She Might Be Right

Friday, May 29, 2009

Hat In Hand

I stood there hat in hand, humbled by the lack of respect given to my fashion sense. That hat, incidentally, was the product of years of honing and updating. But not for a second does she realize the time I spend on style.

It could be that she doesn’t care as much about clothes as she lets on. It could be that she just disagrees with my style and thus disavows its existence. Or it could be that I haven’t said a word to her about fashion (never will for that matter) and she’s making the natural assumption that I haven’t given it the first thought.

I have. Given it a thought, that is. Too many thoughts for that matter.

Mind you, I rarely wear any shirt other than the first one that touches my hand when I reach into my closet each morning. I use the same method for selection pants, which is what I call matching tops and bottoms.

I still haven’t figured out whether I’m supposed to match the color of my socks to my pants, my shoes or the bedroom ceiling despite the fact that she leaves me daily voice mails with the correct answer to that conundrum.

And stating that I’m colorblind is one part self-suspicion and one part cover story.

But baseball hats … ladies, those hats that sit piled on the top shelf of the hall closet are the beginning and end of a man’s wardrobe.

The hat in my hand was a Washington Nationals’ blue chapeau with no padding (keeping the lines close to the form of my head) and a hint of red color outlining the white script ‘W’ on the front.

Color-wise, I have no idea what shirts of mine that this hat matches. But it does match everything that I stand for in sports wearables and that’s something that I’m going to have to lay out for her before our next discussion about my baseball hat.

Rule No. 1 is that you can’t wear the home team’s hat in your town. Anyone can wear a home team’s hat. You can’t tell the fan from the office co-worker who hasn’t gone to a game in the past five years, but suddenly considers himself the authority when the home team is in first place late in the season. Don’t ever put yourself in a position to be mistaken for a bandwagen jumper. It’s like wearing last year’s fashion.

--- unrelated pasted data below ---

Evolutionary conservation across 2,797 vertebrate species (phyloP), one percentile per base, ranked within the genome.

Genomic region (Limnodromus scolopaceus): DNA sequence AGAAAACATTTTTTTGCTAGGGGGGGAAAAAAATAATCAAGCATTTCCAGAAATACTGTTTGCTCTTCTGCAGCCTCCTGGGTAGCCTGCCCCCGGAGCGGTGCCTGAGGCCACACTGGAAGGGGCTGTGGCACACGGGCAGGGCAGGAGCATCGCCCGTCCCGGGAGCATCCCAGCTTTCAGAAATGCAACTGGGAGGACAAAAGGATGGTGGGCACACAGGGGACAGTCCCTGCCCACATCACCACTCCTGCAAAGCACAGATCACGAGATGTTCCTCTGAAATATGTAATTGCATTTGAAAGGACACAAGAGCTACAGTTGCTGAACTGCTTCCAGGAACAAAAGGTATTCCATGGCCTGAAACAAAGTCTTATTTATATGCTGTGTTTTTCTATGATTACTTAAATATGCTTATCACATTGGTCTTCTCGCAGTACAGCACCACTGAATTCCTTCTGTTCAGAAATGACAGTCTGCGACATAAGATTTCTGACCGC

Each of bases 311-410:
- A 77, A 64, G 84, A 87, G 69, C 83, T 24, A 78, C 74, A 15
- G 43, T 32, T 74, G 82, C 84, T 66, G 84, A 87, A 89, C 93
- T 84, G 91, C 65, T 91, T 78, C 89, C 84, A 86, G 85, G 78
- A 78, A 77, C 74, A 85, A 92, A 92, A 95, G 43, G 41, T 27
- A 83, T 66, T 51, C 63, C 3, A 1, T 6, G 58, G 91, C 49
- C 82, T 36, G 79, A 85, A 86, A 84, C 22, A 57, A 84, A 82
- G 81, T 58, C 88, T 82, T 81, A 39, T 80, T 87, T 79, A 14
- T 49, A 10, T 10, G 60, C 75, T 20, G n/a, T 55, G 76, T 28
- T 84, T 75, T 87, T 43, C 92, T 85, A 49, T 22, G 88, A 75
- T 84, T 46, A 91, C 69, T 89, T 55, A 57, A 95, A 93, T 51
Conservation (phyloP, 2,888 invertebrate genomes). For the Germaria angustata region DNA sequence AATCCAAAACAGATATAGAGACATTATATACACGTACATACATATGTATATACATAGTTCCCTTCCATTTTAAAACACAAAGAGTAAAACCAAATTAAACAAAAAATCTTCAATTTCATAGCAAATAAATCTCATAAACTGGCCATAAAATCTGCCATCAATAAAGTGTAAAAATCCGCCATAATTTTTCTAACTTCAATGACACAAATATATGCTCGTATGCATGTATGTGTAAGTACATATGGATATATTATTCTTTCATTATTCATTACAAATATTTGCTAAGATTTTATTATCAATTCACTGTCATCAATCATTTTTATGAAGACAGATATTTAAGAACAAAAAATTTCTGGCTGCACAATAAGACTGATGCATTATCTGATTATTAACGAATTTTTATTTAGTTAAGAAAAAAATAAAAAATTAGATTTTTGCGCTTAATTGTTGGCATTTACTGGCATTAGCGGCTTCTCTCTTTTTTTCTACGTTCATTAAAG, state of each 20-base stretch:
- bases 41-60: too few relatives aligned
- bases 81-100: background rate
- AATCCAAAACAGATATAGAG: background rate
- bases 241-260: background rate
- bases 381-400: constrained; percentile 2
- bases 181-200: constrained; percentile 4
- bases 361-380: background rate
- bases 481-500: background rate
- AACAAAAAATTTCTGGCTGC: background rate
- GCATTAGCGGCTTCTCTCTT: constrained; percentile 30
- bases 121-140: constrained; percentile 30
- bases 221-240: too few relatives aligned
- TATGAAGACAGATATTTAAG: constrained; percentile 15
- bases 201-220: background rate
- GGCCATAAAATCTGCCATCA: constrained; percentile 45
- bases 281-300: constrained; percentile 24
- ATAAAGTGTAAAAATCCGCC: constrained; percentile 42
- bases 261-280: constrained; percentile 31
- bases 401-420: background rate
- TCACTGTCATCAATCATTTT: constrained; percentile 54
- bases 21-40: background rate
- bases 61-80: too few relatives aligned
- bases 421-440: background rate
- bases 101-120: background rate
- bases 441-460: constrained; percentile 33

You can’t wear two items from the same team at the same time. If you go out in public with a Mets hat and a Mets t-shirt, you look like you think you have a chance to make the team, that you’re just waiting for the call from management and you’re ready the instant it comes. It would be like wearing Prada shoes and a Prada t-shirt … like you happened to be in the right place when the Prada truck tipped over.

You also can’t wear two items from different teams at the same time. You look confused. If your hat endorses the Cowboys and your shirt endorses the Redskins, you shriek that you hate yourself. Pick a team for the day and move on.

You can’t wear the hat of a team that’s not local but is hopelessly popular nationally. This would be akin to showing up at a party wearing the same dress as every other woman. Every woman knows that you want to be up to date with style, but freshly unique. It’s the same tightrope walked by men shopping for hats. I love LeBron James, but I’d never be caught dead in a LeBron James jersey.

There are actually many, many more rules that I have to keep in mind whenever I pick out a hat. But I fear that her eyes will glaze over when I get to the second rule and by this point she’ll be throwing herself out of a moving vehicle.

So I realize that I won’t ever tell her about the detailed thought process that went into buying this Washington Nationals hat … the perfect hat for me: the team isn’t doing well so no one wears their stuff; I don’t have a Nationals shirt; I don’t live in the District of Columbia; and LeBron james doesn’t play for the team. That is a convergence of ideal fashion on one man’s skull.

I could tell that she didn’t realize any of those finer points when I asked her what she thought of my new hat.

“It’s kind of wild,” was her first comment. Her eyes locked on my forehead and I couldn’t remove them once I had asked her opinion. “That ‘W’ is all squiggly and all over the place.”

This is something that never crossed my mind in the hat store. When I saw the letter in question, I immediately locked in to the symbol of Washington baseball, not fearing that I was about to purchase something that looked like it was designed by a Satanic cult.

“Wild? Do you know what team the ‘W’ is for?” I asked.

“Team? ‘W’ … I thought it stood for something women’s … like a women’s league of some sort. I mean the script is swirly like a women’s handwriting, it could …”

At that point I took off my hat. I did not put it back on as I walked to the hall closet where I now stand.

The fashion statement that I bought last month took a good 15 minutes of in-store time to purchase. (Don’t laugh ladies, that’s 14 more minutes that I spent on that than any other article of clothing in my closet.) But it took her just a moment to make me feel silly wearing it.

Tomorrow, I’ll have to go back to the hat store. Shopping might sooth this man’s shattered nerves.


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